Did you know that 60% of the Strafford Rivers Conservancy's annual budget comes from private donations from people like you? Your financial support helps the Strafford Rivers Conservancy permanently conserve key properties in the region and maintain its vigilant stewardship of its protected lands. Invest in the preservation of the region's special landscapes today by making an annual or repeating contribution to the SRC using the "Network for Good Donate Now" button or by mail to: The SRC, PO Box 623, Dover, NH, 03821.
From left to right: interim executive director Linda McGivern, Alex Roberts, Bruce Kerr, Treasurer Kevin McEneaney, President Sam Reid, Nancy Carmer, Ann Welsh, Laurie Smith, secretary Steve Dibble
Isn’t fall leading into winter - the cool nights and warm, colorful days of September and October, November’s bluster and then the inevitable coming of wintry December - the very definition of bittersweet?
So it is an appropriate time, then, for a thank you and goodbye to the Board of Directors members who have made the Strafford Rivers Conservancy what it is today: an organization that exemplifies the spirit and practice of what “grassroots” means.
The term grassroots refers to a movement in which the creation of an organization and the people supporting it are “natural and spontaneous.” I love those two words, since they technically refer to a defined term that means “not orchestrated by traditional power structures” but that can be applied to the inherent character of each of our board members and of our founder, Ashton Hallett (Mr. Grassroots himself).
In all my time serving on boards, attending meetings, planning events, attending fundraisers, I have never had so much consistent fun (Celebration of Conservation, Land Aid, board meetings, outreach events, etc.) while working so hard (see previous parenthetical list) to reach a goal (conserved land, financial security).
It was a major decision for us all to agree to give up our teenaged “grassroots chemistry” in the interest of the ultimately more important cause of land conservation.The new grown-up version of SRC, in its incarnation as the regional Southeast Land Trust, will operate more effectively than our small band of tree huggers ever could. We know this. We embrace this. But still it is hard to say goodbye.
In my final act as “interim” executive director of the SRC, I would like to take up some premium space here on the front page of our website to individually thank all the members of our current Board, many of whom have been at the forefront, over the years, of keeping the land conservation faith in Strafford County. They are listed in order of appearance!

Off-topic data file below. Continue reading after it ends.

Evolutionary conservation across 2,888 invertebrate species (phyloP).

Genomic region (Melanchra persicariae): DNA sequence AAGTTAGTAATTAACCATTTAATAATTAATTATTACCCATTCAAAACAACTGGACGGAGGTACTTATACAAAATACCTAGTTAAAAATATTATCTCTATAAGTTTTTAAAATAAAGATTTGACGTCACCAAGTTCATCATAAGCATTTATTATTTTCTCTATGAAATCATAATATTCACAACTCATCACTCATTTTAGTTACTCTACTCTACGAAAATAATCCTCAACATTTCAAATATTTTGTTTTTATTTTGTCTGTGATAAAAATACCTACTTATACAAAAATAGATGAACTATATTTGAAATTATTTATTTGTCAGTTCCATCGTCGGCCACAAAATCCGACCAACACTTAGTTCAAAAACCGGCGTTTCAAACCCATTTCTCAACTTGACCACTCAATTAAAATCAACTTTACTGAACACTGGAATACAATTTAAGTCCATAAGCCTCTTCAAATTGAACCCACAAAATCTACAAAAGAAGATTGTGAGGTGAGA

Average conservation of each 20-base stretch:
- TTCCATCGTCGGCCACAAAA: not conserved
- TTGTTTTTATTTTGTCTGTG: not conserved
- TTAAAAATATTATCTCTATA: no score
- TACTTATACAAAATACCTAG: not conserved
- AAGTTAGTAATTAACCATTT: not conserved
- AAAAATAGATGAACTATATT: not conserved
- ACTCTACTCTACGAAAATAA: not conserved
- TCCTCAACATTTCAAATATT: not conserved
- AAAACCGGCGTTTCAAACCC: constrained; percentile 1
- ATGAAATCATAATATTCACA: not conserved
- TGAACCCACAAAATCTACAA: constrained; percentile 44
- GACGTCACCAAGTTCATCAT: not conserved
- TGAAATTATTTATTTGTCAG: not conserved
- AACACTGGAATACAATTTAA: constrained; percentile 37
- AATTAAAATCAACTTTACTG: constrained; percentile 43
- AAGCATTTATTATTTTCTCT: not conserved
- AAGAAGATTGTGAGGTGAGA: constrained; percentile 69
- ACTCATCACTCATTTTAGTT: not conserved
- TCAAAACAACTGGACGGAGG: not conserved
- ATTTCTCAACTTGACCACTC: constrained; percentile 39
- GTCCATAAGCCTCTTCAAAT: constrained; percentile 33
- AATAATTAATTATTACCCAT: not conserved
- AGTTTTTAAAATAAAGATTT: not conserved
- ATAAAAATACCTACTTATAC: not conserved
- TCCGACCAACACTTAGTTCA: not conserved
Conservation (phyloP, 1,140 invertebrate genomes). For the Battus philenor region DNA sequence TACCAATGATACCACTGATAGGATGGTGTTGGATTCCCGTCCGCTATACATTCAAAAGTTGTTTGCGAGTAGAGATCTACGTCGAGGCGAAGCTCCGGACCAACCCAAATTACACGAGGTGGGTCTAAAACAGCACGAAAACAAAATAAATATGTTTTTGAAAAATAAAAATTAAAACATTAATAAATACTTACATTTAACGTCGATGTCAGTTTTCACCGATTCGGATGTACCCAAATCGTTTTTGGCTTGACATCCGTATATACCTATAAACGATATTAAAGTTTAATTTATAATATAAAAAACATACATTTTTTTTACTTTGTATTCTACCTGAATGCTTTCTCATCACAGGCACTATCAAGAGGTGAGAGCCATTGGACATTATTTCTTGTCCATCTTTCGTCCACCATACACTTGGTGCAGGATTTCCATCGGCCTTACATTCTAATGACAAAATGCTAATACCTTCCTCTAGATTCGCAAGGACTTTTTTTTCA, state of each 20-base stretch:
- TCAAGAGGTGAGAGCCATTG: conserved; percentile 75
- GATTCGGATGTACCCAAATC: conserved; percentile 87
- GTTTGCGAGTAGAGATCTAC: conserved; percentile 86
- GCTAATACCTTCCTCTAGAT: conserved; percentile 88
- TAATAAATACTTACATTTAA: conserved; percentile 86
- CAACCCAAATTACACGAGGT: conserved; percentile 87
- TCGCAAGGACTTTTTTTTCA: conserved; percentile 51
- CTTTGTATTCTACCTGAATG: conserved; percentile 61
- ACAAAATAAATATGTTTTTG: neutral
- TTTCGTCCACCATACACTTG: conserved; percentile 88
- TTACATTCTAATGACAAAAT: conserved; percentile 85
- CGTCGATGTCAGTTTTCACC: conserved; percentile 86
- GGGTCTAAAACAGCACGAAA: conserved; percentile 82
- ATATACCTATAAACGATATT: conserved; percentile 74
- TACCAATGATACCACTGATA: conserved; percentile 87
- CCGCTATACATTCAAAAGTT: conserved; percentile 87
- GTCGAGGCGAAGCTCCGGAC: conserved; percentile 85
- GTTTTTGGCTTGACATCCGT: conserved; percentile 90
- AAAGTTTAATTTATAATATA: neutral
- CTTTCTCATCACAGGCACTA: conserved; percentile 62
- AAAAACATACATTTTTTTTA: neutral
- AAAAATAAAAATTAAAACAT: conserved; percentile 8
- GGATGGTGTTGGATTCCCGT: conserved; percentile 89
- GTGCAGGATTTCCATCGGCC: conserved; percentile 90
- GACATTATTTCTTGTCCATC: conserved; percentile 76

Steve Dibble, Rochester, 25 years: Steve - yes it is true - is a founder of the SRC still serving on the Board. An attorney from Rochester, he has worked tirelessly and continuously over 25 years to make sure the organization’s history is documented via a veritable bookshelf of minutes that he has meticulously (and with great wit and style) taken during 25 years of SRC Board meetings. Steve was this year’s Ashton Hallett Conservation Award winner for his stalwart dedication to conservation in Strafford County. Steve, in retiring from his board work, said, “Twenty-five years is enough.”
It is not enough for us. We will miss Steve - and his land conservation creds - tremendously.
Kevin McEneaney, Dover, 24 years: We fondly call Kevin - owner of McEneaney Survey in Dover - Mr. SRC. There has been no single person on the board who has more completely embodied the notion of “conservationist.” Kevin is SRC’s institutional knowledge: my jaw drops when a map of the county gets unfurled and he knows something about every conserved acre on the map and something about all the ones that are not yet conserved but should be. He is the guy you can call on to move furniture; buy beer for fundraising events; harass his friends and relations for money; lead outreach events; go on site walks; monitor easements; survey easements. He has been to SRC that perfect combination of practical/theoretical knowledge of conservation coupled with a work ethic that never quits. SRC would not be the organization it is today without Kevin. Kevin will be continuing his service on the new merged SELT Board of Directors.